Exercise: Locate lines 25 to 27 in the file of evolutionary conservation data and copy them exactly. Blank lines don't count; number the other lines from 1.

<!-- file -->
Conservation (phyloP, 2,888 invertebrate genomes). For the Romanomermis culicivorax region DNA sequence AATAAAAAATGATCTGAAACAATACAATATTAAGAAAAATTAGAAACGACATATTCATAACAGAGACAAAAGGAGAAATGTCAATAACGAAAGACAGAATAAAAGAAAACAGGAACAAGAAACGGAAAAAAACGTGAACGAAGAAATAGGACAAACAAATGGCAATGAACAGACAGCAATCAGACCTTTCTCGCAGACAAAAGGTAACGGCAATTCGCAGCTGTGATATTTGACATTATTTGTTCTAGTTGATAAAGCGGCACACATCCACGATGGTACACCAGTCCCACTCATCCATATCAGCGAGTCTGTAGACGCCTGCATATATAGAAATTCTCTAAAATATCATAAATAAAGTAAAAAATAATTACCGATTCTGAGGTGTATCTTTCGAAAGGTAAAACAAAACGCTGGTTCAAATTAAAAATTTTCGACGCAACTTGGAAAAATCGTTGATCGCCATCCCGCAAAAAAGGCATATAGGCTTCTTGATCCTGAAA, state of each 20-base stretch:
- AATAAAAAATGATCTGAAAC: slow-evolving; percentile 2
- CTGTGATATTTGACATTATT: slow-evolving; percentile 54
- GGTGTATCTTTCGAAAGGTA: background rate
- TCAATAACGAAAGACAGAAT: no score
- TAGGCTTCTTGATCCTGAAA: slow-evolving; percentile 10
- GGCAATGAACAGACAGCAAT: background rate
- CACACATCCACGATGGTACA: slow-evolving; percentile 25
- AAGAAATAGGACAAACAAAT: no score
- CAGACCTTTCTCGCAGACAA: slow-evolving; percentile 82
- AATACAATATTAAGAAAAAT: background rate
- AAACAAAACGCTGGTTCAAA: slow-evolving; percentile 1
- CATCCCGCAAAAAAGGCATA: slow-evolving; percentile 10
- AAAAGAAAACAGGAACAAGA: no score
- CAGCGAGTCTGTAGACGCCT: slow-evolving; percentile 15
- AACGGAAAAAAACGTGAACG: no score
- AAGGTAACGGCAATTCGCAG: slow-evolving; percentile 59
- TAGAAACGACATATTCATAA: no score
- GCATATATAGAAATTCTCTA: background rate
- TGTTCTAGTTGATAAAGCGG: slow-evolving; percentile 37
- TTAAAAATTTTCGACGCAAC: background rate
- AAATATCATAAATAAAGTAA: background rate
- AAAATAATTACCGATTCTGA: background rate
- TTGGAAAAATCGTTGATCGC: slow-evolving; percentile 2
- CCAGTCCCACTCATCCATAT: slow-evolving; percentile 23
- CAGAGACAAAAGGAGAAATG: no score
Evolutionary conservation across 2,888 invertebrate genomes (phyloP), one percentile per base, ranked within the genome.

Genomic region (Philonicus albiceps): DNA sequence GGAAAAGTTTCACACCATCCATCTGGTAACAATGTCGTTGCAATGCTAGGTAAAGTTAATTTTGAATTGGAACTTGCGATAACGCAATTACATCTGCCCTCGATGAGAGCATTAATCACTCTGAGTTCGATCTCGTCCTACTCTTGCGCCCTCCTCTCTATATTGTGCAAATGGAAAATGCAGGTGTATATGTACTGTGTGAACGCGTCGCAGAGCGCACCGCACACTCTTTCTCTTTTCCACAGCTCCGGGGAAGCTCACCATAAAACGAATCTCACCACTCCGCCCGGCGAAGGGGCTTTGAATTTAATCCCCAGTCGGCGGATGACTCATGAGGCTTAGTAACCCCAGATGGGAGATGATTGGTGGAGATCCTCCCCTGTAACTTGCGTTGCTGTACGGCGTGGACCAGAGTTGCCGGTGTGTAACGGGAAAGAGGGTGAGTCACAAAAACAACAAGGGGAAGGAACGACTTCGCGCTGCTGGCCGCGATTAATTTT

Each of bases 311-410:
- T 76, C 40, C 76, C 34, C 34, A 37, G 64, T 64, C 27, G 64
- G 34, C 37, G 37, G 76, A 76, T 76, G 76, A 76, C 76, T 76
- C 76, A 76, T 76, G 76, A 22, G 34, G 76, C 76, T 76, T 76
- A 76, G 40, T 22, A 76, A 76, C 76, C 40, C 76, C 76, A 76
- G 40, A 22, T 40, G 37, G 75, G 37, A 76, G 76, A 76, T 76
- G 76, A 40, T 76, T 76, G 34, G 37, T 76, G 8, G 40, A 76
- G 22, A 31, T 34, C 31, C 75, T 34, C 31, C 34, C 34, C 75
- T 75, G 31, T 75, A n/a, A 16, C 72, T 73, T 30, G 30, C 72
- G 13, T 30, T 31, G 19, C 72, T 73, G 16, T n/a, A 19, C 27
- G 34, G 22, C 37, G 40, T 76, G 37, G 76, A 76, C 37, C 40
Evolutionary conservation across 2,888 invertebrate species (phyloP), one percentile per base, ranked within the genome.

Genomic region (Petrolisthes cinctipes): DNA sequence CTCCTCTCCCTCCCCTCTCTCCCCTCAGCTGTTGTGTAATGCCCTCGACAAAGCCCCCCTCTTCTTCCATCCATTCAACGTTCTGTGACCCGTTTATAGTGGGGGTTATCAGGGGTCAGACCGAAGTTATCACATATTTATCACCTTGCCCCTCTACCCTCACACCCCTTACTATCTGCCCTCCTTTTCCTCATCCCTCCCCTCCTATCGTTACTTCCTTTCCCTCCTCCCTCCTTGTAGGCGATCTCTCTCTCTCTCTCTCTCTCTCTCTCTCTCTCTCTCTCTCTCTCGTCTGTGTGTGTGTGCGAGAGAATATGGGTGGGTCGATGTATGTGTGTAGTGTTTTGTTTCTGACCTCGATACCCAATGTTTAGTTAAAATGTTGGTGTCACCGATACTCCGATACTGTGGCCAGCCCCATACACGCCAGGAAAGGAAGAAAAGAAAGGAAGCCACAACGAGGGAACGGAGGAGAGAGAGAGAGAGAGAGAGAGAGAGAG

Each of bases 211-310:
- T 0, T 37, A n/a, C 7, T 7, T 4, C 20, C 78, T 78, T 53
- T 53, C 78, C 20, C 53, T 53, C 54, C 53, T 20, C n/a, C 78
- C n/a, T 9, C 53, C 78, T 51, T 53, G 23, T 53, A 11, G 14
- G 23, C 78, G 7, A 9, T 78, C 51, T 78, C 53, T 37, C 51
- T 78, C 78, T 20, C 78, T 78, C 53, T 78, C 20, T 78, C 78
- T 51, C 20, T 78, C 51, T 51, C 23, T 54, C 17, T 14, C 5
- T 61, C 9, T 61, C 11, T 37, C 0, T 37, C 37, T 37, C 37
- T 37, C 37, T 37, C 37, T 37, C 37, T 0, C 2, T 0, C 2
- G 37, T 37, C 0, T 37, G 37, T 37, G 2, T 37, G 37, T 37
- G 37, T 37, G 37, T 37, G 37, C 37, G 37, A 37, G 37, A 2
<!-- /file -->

- CCAGTCCCACTCATCCATAT: slow-evolving; percentile 23
- CAGAGACAAAAGGAGAAATG: no score
Evolutionary conservation across 2,888 invertebrate genomes (phyloP), one percentile per base, ranked within the genome.